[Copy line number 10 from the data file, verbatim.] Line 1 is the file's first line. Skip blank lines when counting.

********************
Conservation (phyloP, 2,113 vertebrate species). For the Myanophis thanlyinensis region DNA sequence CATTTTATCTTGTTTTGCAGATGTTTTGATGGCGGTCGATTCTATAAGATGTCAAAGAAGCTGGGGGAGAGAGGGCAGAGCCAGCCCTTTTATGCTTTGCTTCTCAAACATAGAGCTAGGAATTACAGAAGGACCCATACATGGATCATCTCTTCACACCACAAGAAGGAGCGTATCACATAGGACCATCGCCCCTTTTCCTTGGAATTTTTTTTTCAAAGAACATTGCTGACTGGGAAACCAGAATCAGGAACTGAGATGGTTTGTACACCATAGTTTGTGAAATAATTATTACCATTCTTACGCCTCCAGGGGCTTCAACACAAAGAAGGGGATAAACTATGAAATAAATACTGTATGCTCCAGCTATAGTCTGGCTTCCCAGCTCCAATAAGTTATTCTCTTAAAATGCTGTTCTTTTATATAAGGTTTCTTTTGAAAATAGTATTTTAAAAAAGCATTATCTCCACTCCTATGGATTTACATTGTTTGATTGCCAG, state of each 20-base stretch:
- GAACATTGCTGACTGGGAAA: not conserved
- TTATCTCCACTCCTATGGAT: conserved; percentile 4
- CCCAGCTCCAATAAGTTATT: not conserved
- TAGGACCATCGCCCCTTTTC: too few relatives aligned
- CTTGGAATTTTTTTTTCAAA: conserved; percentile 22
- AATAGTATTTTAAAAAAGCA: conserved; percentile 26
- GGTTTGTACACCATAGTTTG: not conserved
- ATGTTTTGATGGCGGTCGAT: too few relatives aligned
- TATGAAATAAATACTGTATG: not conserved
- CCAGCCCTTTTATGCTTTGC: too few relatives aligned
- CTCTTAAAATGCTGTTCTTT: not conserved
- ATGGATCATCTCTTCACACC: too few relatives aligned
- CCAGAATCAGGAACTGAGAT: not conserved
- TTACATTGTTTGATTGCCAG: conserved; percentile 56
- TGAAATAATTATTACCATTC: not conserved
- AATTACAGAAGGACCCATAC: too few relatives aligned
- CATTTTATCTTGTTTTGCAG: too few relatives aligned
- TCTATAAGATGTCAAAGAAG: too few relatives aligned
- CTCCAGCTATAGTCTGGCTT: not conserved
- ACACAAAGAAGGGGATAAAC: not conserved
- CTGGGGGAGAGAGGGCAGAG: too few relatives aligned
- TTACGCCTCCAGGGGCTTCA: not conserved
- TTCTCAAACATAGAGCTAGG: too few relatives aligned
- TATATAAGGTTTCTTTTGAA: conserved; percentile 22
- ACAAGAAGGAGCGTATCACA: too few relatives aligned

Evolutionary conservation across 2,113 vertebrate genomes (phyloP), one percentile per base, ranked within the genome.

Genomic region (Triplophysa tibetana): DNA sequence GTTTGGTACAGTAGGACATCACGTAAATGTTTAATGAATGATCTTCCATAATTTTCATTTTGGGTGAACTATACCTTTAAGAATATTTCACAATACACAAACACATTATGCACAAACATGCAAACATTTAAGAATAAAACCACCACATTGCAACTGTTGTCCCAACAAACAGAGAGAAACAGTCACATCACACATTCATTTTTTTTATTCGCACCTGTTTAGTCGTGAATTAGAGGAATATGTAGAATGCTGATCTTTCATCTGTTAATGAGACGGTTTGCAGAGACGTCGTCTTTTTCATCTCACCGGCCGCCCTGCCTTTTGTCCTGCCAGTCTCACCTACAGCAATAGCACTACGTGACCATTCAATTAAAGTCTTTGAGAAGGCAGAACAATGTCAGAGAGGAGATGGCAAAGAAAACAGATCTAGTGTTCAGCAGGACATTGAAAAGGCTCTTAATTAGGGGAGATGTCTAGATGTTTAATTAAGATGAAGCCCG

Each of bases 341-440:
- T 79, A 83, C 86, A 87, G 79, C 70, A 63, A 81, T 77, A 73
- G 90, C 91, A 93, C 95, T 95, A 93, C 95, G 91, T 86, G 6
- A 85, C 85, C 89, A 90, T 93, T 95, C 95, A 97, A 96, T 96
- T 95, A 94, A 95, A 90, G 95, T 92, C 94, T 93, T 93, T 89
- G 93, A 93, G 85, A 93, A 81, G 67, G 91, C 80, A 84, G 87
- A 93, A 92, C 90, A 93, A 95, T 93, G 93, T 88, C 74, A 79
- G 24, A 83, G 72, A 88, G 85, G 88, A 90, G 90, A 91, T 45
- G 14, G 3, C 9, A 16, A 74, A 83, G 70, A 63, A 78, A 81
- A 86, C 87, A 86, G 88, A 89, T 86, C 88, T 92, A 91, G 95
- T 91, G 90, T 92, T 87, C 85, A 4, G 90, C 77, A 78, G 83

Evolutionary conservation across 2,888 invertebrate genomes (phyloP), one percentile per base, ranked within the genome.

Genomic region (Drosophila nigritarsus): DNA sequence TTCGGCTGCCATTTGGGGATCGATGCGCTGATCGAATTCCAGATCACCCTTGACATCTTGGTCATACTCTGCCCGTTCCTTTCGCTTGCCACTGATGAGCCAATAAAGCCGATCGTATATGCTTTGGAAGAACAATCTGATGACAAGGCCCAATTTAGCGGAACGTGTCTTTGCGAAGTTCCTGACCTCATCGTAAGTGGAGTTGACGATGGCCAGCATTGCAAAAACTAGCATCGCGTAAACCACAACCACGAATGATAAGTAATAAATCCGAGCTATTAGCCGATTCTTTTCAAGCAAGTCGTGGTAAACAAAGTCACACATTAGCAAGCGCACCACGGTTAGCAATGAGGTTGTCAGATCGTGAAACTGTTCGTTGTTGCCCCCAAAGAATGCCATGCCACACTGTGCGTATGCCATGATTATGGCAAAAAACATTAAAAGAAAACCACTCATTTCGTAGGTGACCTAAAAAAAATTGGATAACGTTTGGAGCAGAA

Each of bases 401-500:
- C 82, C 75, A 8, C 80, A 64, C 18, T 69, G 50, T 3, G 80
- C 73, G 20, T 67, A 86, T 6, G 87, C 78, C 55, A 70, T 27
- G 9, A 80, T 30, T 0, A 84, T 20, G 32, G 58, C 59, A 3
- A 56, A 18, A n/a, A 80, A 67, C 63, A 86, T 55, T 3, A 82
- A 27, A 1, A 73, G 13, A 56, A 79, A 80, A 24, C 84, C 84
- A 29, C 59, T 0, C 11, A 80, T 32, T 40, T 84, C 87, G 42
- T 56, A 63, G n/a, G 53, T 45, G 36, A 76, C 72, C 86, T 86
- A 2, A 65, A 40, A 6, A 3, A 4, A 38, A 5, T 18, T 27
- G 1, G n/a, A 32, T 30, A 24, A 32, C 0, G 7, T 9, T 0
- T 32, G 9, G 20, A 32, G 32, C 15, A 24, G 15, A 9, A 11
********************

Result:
- TATGAAATAAATACTGTATG: not conserved